Thy splendor fills all space with rays divine.

Thou art, and wert, and shalt be! Glorious! Great! Light-giving, life sustaining Potentate!

Thy chains the unmeasured universe surround:
Upheld by Thee, by Thee inspired with breath!
Thou the beginning with the end hast bound,
And beautifully mingled life and death!

As sparks mount upwards from the fiery blaze,
So suns are born, so worlds spring forth from Thee
And as the spangles in the sunny rays

Shine round the silver snow, the pageantry

Of heaven's bright army glitters in Thy praise.

A million torches lighted by thy hand
Wander unwearied through the blue abyss:
They own Thy power, accomplish thy command
All gay with life, all eloquent with bliss.
What shall we call them? Piles of crystal light-
A glorious company of golden streams-
Lamps of celestial ether burning bright-
Suns lighting systems with their joyous beams?
But Thou to these art as the noon to night.

Yes! as a drop of water in the sea,

All this magnificence in Thee is lost :

What are ten thousand worlds compared to Thee?
And what am I then? Heaven's unnumber'd host,
Though multiplied by myriads, and arrayed
In all the glory of sublimest thought,
Is but an atom in the balance weighed
Against Thy greatness, is a cypher brought
Against infinity! What am I then? Nought!

Nought! But the effluence of Thy light divine,
Pervading worlds, hath reach'd my bosom too;
Yes! in my spirit doth Thy spirit shine,
As shines the sun-beam in a drop of dew.
Nought! but I live, and on hope's pinions fly
Eager towards Thy presence; for in Thee
I live, and breathe, and dwell; aspiring high,
Even to the throne of Thy divinity.

I am, O God! and surely Thou must be!

Thou art directing, guiding all, Thou art! :
Direct my understanding then to Thee;
Control my spirit, guide my wandering heart:
Though but an atom, midst immensity,
Still I am something, fashioned by Thy hand!
I hold a middle rank 'twixt heaven and earth,
On the last verge of mortal being stand,

Close to the realms where angels have their birth,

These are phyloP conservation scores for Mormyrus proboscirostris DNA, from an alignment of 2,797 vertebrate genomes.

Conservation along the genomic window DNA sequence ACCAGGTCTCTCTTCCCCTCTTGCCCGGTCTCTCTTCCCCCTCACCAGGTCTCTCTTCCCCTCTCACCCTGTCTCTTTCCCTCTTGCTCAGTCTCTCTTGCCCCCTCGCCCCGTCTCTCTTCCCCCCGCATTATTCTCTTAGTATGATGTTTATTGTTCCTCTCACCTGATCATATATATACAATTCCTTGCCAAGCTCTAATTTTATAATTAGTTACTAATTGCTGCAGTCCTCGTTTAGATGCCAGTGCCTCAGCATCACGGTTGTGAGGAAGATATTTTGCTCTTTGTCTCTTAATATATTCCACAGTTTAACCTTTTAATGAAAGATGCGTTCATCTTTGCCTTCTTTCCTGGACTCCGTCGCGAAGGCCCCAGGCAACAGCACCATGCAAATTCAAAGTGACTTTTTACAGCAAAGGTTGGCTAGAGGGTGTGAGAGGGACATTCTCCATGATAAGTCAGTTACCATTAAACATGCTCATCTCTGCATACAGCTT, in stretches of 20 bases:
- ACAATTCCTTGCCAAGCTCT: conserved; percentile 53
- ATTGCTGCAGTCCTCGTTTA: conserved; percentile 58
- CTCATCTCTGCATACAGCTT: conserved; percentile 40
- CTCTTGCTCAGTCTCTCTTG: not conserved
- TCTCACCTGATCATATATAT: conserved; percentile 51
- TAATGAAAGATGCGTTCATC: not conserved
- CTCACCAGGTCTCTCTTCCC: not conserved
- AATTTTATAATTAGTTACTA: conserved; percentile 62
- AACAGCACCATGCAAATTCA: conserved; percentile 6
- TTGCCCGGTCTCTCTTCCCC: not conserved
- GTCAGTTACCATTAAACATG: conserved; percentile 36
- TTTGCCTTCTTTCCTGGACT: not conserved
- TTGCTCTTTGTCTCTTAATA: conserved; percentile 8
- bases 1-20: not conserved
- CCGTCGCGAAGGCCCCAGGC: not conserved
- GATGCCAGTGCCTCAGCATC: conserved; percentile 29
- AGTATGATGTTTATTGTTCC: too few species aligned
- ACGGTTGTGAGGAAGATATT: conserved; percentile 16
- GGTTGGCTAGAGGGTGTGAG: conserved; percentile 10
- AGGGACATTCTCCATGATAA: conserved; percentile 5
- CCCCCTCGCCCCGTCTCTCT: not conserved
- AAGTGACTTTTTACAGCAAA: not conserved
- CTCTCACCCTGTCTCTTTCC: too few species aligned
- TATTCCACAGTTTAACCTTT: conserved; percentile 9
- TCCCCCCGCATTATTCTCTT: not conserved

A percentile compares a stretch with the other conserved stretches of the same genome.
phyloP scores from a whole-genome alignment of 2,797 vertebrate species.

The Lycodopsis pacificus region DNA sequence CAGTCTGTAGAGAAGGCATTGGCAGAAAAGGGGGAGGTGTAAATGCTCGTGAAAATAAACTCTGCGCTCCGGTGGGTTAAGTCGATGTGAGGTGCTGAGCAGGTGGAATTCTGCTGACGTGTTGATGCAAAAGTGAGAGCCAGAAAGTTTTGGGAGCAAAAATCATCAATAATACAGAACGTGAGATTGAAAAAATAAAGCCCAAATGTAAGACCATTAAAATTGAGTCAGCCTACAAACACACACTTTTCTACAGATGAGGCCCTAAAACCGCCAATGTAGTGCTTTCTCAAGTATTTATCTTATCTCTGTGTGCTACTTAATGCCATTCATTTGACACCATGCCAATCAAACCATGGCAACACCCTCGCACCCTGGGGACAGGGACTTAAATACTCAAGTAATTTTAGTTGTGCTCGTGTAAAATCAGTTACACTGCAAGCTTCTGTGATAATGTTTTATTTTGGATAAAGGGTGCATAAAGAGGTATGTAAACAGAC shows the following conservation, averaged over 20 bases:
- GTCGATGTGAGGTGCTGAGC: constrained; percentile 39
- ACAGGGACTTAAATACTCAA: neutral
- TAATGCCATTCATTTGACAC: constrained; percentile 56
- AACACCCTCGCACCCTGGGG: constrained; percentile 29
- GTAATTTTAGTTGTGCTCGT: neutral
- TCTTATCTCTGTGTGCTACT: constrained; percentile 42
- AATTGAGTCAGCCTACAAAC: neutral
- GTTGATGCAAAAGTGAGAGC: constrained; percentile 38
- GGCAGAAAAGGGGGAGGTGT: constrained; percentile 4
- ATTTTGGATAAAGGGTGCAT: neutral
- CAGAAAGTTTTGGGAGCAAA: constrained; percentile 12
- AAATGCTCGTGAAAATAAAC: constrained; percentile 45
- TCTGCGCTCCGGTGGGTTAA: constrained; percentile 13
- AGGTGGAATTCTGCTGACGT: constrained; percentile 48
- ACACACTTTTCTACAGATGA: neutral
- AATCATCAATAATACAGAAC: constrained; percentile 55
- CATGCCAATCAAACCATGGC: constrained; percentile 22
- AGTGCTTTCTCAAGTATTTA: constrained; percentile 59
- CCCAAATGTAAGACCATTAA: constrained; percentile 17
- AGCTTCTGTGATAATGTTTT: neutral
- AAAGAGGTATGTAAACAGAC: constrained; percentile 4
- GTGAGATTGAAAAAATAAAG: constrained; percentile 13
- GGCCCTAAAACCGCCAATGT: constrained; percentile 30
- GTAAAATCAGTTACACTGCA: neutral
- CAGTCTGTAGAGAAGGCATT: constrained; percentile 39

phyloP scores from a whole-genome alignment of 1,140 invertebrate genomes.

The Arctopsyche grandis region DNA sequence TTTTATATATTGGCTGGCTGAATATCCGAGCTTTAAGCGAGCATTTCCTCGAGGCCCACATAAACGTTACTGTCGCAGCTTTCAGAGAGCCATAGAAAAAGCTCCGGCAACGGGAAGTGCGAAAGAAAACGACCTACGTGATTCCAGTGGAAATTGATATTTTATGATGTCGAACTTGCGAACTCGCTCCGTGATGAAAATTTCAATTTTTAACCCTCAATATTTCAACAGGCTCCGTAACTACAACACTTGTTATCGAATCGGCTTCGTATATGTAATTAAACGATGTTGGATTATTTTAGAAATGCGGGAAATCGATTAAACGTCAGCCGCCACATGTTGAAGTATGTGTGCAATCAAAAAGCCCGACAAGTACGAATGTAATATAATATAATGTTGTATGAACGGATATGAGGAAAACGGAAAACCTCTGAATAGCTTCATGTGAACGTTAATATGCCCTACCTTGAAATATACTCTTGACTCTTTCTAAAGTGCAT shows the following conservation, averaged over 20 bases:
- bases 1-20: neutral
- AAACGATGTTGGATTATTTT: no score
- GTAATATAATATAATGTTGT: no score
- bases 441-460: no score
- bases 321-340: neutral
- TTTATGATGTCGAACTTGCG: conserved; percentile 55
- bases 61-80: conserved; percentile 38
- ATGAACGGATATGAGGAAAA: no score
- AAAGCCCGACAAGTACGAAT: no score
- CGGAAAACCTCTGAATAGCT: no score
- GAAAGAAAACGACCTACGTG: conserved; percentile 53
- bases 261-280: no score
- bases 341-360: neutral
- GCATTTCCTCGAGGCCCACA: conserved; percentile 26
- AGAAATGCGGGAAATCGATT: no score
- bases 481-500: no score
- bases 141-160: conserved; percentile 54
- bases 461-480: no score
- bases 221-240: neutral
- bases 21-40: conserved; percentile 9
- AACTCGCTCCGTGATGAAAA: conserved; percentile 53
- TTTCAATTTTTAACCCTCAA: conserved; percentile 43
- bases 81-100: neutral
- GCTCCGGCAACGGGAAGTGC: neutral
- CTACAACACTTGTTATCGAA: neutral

Just on the boundaries of the spirit-land!

The chain of being is complete in me;
In me is matter's last gradation lost,
And the next step is Spirit-Deity!

I can command the lightning, and am dust!
A monarch, and a slave; a worm, a God!
Whence came I here, and how? so marvellously
Constructed and conceived? unknown! this clod
Lives surely through some higher energy;
For from itself alone it could not be !

Creator, yes! Thy wisdom and Thy word
Created me! Thou source of life and good!
Thou Spirit of my spirit, and my Lord!
Thy light, Thy love, in their bright plenitude
Filled me with an immortal soul, to spring
Over the abyss of death, and bade it wear
The garments of eternal day, and wing
Its heavenly flight beyond this little sphere,
Even to its source to Thee-its Author there.

O thoughts ineffable! O visions blest!
Though worthless our conceptions all of Thee,
Yet shall Thy shadowed image fill our breast,
And waft its image to Thy Deity:

God! thus alone my lowly thoughts can soar,
Thus seek Thy presence-- Being wise and good!
'Midst Thy vast works admire, obey, adore;
And when the tongue is eloquent no more,
The soul shall speak in tears of gratitude.


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1. A Collection of Psalms and Hymns, for Social and Private Worship. "God is the King of all the earth: sing ye praises with understanding." Ps. xlvii. 7. New-York: 1820.

2. A Selection of Hymns and Psalms for Social and Private Worship. Andover: 1821. pp. 307.

THE New-York collection stands of right at the head of this article. It is the larger and more sightly book; we look at it with a peculiar interest and kindness on account of the church for the use of which it was prepared; and it has had already a long claim upon our notice. Nor do we know of a Hymn Book, which we think better adapted to serve the ends of worship. It contains a convenient number of pieces, selected very judiciously from a great variety of authors. It embraces a large circle of subjects, and thus seems to furnish something appropriate to all the feelings and topics which belong to religious service. The whole style of its poetry is pure and elevated. We are not disgusted with rhapsody, nor wearied with the spiritless prosing that so often assumes the form of sacred numbers. There is no tinsel and prettiness, asking to be looked at and examined amidst the solemn praises of God; but all is comely, dignified and devout. The tone that prevails throughout is a manly one, whether it expresses joy or grief, trust or fear, gratitude or contrition; equally so when it is subdued in acknowledgment or tremulous with affliction, as when it swells into the highest ascriptions which the exulting heart offers up to its Maker. Now this last is no small praise: of which we shall be